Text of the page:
Affective Faith in Healing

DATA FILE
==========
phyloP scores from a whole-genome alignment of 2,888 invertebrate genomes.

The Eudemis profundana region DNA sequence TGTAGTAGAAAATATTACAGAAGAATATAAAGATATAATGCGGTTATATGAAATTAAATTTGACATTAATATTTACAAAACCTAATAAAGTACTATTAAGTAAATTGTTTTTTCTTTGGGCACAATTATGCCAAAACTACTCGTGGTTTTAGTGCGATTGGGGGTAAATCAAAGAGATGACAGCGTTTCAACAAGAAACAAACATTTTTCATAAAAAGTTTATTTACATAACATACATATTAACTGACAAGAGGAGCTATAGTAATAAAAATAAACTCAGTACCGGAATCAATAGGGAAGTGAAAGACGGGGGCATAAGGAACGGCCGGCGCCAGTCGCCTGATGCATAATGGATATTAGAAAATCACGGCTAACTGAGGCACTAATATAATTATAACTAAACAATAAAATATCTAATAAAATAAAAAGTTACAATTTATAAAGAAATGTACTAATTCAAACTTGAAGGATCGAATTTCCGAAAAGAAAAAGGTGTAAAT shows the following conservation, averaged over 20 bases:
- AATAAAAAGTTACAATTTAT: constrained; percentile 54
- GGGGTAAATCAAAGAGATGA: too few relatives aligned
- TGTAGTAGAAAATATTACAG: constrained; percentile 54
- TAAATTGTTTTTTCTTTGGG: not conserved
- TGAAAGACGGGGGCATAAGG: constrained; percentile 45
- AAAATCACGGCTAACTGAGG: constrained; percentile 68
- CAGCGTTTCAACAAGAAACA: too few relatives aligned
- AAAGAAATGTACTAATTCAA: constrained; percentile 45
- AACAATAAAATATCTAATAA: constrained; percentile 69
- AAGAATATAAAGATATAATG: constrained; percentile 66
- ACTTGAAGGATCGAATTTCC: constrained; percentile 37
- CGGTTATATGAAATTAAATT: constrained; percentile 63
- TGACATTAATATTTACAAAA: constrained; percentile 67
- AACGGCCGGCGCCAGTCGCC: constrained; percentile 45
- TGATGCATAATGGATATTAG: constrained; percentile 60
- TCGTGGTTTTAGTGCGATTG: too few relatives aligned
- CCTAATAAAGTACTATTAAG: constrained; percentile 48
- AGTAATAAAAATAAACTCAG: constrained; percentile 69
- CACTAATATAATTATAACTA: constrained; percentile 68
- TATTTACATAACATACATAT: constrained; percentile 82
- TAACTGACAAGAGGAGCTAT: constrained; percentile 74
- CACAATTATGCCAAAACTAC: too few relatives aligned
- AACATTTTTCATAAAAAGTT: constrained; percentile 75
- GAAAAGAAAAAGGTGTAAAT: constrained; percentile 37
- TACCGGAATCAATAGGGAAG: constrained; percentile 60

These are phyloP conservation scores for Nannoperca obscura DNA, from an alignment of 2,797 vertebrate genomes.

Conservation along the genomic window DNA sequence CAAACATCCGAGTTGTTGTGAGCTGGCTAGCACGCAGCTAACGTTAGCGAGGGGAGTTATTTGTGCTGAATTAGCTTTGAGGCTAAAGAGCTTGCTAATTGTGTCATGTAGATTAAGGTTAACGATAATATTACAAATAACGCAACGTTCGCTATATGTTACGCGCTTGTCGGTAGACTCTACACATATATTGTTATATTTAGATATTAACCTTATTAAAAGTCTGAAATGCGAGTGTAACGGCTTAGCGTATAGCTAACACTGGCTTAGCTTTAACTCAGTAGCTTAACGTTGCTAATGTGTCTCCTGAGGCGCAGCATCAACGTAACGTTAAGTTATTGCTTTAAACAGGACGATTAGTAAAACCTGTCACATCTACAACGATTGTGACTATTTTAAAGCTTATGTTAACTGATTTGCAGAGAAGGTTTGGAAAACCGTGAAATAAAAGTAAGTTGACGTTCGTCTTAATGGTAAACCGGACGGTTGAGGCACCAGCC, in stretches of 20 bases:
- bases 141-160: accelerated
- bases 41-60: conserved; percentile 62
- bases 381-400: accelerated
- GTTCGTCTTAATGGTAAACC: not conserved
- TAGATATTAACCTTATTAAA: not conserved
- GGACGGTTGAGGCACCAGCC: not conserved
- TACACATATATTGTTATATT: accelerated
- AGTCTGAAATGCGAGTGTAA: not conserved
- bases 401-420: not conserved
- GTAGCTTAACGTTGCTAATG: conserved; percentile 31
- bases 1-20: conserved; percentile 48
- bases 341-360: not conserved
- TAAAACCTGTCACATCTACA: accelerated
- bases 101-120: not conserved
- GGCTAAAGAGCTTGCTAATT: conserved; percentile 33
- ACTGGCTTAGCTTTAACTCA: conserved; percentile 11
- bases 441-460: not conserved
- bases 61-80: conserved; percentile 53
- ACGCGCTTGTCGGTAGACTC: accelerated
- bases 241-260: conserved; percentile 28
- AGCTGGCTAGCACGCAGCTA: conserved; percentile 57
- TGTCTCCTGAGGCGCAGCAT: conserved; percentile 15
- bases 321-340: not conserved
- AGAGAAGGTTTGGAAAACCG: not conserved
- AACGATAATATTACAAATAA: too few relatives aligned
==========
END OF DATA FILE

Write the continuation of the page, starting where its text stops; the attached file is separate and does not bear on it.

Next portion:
This chapter evaluates the heavy burden of the decision that is placed on victims' families. While such decisions might appear as sudden moments, they emerge, rather, from a charged atmosphere saturated with the intensities, sensations, and emotions born of the burden of that decision. Few regulations guide how forbearance happens. However, this is no oversight on the part of the state. This is a purposeful ambiguity in a system that grows out of a need and desire not only to involve victims' families, but also to make the process emotional and sentimental because it is an important component of the faith, of healing, and of reconstituting a virtuous self-identity—both for victim and offender. Interestingly, the gendered affectations the system produces place the sincere forbearance of the victim's mother in concordance with the authentic grief coming from that of the perpetrator. The ambiguity in the law, moreover, permits tailoring the world of possibilities to the various situations that individuals encounter.
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